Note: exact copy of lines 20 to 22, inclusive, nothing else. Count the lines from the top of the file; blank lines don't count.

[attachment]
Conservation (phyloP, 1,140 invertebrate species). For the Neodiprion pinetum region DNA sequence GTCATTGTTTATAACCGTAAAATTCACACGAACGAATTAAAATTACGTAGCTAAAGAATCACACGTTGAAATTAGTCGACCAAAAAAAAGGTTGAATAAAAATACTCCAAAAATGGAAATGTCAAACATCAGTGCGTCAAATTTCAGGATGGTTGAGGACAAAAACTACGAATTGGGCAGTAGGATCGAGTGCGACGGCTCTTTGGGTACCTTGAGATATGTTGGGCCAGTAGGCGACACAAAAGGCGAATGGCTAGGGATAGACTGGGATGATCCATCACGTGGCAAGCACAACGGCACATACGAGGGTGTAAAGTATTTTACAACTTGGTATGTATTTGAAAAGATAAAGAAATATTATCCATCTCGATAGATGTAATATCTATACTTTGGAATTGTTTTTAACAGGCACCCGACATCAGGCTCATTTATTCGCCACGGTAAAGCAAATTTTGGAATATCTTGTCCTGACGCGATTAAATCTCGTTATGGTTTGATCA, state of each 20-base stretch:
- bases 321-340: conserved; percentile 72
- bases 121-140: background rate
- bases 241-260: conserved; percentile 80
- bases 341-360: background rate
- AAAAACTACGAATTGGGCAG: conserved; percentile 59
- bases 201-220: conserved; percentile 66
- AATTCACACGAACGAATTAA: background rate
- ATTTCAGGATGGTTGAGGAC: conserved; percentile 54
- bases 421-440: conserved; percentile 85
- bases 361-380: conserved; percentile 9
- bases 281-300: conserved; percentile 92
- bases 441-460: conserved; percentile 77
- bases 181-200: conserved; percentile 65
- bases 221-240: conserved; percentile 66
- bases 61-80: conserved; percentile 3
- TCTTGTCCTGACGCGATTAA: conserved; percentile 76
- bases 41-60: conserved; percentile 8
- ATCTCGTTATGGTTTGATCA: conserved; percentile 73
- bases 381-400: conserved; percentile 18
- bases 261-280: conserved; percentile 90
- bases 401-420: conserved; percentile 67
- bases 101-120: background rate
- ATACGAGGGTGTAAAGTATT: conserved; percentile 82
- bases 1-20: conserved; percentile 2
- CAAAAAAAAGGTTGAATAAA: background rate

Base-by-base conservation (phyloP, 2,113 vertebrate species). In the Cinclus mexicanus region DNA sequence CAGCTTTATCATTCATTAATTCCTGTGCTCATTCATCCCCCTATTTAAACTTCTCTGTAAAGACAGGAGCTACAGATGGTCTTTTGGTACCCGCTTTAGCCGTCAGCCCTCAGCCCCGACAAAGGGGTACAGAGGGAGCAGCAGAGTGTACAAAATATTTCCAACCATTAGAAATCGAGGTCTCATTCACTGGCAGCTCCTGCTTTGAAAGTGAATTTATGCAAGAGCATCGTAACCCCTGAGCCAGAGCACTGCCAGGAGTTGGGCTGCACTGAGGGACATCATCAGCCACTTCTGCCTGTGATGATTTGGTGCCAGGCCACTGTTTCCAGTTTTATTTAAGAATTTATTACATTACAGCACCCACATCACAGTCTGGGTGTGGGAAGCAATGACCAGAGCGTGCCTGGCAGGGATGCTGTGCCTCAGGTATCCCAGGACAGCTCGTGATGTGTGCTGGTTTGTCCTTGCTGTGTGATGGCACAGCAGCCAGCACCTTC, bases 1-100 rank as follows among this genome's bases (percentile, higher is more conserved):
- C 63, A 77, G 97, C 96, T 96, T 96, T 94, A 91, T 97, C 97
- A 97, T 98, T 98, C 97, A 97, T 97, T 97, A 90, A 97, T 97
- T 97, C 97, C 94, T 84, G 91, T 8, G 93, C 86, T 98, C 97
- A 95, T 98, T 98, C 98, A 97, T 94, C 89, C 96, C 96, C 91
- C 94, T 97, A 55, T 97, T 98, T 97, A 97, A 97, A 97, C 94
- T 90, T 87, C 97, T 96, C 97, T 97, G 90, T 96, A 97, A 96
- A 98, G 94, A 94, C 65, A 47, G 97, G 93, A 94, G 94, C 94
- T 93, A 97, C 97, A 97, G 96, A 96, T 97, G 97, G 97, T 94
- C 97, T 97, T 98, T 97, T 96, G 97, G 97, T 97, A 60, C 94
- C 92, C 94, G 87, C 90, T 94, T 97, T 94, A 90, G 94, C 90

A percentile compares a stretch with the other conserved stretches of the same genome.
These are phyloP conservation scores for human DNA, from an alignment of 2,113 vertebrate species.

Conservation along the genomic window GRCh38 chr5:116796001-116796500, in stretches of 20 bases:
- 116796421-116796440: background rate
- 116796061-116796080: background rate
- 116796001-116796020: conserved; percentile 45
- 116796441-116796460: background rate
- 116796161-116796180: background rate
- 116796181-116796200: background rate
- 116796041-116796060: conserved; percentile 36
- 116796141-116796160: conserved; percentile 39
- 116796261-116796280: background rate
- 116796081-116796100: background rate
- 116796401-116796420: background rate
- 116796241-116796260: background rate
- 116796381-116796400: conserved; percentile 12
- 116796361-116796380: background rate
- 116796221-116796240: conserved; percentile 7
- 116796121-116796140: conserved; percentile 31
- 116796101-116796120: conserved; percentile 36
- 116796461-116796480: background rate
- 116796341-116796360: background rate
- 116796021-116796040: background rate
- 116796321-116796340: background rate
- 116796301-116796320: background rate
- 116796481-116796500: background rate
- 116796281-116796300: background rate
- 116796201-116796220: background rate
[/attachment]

- bases 381-400: conserved; percentile 18
- bases 261-280: conserved; percentile 90
- bases 401-420: conserved; percentile 67